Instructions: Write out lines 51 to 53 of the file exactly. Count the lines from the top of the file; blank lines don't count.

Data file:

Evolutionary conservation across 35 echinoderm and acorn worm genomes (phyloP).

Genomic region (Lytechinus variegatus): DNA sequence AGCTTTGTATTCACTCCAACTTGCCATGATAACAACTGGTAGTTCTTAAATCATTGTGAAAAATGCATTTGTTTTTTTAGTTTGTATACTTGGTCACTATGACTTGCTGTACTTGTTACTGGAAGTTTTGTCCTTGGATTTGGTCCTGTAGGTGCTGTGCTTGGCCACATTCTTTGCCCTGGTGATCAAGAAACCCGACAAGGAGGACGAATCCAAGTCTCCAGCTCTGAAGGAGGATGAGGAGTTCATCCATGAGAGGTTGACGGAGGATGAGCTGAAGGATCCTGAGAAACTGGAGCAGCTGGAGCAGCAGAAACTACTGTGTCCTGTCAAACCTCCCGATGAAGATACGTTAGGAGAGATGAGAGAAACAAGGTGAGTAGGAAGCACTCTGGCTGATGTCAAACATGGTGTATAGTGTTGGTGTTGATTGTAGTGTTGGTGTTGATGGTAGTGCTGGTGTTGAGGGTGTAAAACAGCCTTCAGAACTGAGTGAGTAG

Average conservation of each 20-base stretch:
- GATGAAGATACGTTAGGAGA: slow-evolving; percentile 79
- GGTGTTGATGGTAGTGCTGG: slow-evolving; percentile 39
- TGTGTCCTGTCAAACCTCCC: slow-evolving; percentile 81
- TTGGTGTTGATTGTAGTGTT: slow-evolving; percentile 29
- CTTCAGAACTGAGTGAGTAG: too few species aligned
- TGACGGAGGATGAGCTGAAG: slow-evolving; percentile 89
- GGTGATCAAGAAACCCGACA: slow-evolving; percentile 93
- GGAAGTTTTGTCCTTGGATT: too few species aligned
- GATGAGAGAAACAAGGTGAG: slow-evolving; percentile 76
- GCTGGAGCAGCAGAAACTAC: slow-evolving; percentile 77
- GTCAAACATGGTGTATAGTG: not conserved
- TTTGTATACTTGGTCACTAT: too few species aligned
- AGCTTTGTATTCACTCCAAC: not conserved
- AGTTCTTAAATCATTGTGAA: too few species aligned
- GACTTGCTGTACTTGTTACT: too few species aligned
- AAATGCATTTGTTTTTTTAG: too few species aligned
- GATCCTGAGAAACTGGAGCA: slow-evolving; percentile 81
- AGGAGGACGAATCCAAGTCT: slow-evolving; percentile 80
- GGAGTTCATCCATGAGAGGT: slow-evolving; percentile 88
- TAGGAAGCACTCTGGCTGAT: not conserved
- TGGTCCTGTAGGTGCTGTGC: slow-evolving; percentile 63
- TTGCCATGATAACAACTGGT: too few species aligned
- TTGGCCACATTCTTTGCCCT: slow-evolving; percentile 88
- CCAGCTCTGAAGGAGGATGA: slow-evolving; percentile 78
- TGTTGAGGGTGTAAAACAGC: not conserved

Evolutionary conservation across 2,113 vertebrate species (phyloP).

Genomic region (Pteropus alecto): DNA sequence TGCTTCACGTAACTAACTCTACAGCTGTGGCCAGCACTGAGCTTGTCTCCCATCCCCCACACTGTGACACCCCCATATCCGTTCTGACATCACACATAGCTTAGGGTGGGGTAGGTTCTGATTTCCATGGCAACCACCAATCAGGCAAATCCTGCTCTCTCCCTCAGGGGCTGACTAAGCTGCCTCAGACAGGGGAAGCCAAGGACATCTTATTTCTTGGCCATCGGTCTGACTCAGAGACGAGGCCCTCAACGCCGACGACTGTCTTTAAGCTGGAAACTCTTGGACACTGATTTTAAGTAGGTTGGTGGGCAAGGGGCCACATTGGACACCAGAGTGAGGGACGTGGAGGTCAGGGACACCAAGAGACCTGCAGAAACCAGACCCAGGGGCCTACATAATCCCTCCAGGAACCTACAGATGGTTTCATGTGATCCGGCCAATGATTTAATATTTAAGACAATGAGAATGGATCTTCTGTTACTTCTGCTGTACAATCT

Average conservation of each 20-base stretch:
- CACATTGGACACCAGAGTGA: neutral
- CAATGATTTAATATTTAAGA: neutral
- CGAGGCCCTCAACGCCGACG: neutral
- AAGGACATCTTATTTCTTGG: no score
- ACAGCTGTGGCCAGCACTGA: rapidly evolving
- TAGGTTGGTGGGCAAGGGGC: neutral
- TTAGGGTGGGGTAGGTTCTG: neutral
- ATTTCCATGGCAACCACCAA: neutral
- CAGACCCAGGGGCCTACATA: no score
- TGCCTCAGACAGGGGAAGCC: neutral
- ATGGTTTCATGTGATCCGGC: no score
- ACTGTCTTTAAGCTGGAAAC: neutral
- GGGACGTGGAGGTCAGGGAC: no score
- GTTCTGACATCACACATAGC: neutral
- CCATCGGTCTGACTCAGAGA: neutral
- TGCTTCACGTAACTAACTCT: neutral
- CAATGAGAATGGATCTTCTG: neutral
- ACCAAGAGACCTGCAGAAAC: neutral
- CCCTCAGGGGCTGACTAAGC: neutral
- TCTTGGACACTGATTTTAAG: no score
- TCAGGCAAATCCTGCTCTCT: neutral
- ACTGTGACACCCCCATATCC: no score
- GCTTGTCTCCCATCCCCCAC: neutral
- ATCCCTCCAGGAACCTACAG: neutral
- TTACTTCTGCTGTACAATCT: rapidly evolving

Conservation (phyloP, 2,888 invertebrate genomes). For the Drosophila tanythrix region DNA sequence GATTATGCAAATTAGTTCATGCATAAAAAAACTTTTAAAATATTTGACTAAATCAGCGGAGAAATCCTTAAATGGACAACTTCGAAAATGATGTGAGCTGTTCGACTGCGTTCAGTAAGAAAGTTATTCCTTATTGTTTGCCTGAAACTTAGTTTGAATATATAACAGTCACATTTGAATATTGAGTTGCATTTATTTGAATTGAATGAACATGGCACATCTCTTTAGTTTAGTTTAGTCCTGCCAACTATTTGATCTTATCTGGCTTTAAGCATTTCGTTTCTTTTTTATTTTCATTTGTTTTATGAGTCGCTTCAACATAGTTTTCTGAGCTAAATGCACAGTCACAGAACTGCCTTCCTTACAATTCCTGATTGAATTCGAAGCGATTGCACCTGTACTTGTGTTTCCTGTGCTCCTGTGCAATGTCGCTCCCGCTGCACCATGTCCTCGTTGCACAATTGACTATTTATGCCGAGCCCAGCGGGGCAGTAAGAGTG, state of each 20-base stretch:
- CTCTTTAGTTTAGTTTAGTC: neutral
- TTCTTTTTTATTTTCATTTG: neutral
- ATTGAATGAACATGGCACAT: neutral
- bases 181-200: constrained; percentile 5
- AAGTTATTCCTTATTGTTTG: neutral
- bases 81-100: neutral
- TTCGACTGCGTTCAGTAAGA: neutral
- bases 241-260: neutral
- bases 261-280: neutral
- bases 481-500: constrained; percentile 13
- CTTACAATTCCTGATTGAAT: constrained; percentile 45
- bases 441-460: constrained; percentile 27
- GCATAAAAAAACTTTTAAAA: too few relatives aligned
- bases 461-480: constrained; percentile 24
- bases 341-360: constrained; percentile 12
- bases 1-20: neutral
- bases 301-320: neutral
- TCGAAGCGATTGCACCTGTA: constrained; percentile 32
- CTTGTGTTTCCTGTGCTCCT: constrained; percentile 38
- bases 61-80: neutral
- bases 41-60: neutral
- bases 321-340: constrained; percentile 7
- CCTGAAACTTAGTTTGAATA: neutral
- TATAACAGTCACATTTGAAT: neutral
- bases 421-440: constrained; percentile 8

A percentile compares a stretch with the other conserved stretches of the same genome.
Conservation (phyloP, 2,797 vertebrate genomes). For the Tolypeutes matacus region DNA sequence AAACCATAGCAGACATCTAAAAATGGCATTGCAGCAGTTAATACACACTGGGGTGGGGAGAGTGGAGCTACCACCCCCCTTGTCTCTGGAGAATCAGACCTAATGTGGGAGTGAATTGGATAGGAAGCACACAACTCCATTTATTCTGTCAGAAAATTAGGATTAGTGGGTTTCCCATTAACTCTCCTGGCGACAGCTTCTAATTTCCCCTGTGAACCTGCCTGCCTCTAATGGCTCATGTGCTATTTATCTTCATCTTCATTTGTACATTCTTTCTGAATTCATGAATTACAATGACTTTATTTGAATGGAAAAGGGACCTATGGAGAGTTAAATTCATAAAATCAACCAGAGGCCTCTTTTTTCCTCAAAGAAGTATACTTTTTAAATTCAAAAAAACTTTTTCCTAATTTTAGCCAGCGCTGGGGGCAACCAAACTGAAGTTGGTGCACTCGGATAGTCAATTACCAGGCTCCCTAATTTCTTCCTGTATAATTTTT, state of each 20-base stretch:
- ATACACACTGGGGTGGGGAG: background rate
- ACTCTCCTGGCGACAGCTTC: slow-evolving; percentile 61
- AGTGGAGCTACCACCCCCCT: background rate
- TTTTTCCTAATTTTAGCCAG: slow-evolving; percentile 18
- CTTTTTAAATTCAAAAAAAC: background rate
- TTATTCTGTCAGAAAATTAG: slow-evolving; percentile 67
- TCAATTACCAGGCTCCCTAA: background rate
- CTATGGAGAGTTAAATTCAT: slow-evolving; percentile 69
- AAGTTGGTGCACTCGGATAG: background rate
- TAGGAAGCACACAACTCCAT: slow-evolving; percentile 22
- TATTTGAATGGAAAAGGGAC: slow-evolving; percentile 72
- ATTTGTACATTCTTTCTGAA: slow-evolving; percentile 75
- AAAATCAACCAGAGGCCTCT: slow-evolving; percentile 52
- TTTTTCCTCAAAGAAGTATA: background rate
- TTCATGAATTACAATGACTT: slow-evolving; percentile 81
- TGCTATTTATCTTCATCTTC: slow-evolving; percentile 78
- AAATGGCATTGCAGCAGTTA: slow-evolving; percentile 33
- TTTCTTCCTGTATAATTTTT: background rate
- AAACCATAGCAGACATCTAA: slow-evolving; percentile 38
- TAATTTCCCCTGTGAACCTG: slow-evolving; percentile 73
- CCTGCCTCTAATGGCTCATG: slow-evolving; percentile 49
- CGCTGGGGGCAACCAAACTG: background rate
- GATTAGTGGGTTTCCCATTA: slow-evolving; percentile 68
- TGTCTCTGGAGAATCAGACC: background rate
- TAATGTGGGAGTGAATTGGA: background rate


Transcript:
- TCTTGGACACTGATTTTAAG: no score
- TCAGGCAAATCCTGCTCTCT: neutral
- ACTGTGACACCCCCATATCC: no score